I found myself staring at a rumpled cluster of cotton scarves, hanging uselessly in my back room. These were prototypes of my printed designs. Some had gone on, to be reprinted in silk and sold at boutiques around Marin and San Francisco. Some had been discarded; experiments that never moved forward.

I thought, “I can’t just leave them here. I have to transform them into something new.”

The color indigo has been on my mind, a conscious pursuit and an unconscious unrest of color, asserting itself into my thoughts.

I get like this sometimes. Obsessive, impulsive, manic. Colors often manifest as moods. I’m blaming this latest indigo madness on what seems to be an early descent into fall. It’s the end of August, and the skies are grey; a blend of moisture overcast and remnants of the burning north. Our State has been on fire now for weeks, and the smoke is like a dragon’s breath of malcontent lurking on the horizon.

So, I chose indigo, a color that to me implies mystery, magic, and that the darker seasons had appeared.  I felt a need to work with the color, and made my way to down to the Dharma Trading Company in San Rafael, a wonderful resource of dyes and fibers.

 I remember the fateful day I first stepped through Dharma’s glass door into a world of colored yarns. Instantly I felt myself transported, like a Prince come to a foreign port of commerce. Heaps of colors organized in soothing and seductive rows. Skeins of beauty waiting for me to plunge my hands into their soft depths and make things.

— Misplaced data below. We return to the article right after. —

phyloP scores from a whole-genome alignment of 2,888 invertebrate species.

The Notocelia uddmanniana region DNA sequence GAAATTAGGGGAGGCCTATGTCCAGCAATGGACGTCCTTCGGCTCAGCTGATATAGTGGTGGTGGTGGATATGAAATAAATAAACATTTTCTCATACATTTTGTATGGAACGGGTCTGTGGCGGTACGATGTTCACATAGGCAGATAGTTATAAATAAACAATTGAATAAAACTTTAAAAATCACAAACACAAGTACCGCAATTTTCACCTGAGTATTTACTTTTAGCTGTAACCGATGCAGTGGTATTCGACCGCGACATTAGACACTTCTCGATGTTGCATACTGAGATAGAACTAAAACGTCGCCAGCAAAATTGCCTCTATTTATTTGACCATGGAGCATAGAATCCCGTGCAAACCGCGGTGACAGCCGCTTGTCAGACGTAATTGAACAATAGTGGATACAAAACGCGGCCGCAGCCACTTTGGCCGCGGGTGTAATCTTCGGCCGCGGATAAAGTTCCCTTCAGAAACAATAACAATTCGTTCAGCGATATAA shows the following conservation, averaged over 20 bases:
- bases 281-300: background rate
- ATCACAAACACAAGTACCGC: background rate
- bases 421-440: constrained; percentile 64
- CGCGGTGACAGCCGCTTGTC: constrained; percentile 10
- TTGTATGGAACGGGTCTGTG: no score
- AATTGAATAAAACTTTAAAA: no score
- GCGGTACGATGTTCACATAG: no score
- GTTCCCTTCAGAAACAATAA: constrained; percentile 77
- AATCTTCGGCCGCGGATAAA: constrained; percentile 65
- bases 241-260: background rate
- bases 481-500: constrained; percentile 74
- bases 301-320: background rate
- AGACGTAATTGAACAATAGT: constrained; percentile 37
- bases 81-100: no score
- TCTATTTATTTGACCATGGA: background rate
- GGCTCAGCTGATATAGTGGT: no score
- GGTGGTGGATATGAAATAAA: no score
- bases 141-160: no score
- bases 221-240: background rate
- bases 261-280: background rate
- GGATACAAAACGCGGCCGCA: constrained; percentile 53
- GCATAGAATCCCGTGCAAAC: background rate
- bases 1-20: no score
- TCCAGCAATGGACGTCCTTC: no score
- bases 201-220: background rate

That first trip to Dharma led me to become a textile designer, down a modern day silk road of exploration and art. I found myself there again, this time seeking dyes, and had to repress the urge to explore the many shelves of fibers. Walking through the store is like walking through the Grand Bazaar in Istanbul. You daren’t look to the side, for if you do, then you are lost. Whether by means of a bullying merchant or the lack of self control that comes when confronted by an intoxicating row of skeins it is best to keep your eyes forward toward your task.

I wrestled the impulse to wander and shop, and instead circled to the back of the building and the dye walls. Here the shopping is much easier, for the dyes come in dark jars and do not reveal their colorful secrets. I hunted for the proper blend, for I wanted an indigo leaning towards purple, the color of a D Block tanzanite. Imperial purple seemed the best bet, and an indigo blue.

My dye purchases in hand I swiftly left and headed home to work a witch's bath. Up in my garage with buckets and ladles and the rolling door rolled open I stood and stirred. When the mailman came he mistook my activities for the brewing of beer. Purple beer might indeed be a hit amongst hipsters and the recent hops craze of artisanal craft breweries that have crept across the city, but I would not be the man to make such a thing. Instead, into the pot went my cotton goods.

After an otherwise eventless dyeing, and with slightly purpled hands, I had my scarves and a couple cotton t-shirts before me. The results were astounding. What I love about over dyeing is the uncertain outcome. I had taken red scarves and turned them mauve with an ombre into violet. White and beige became the true indigo, with the patterns upon them rendered dark and strange.

The result was a successful resurrection of discarded textiles into a wave of indigo that has, for now at least, settled this latest bout of what I’m coming to call Design Madness.

Until the next time…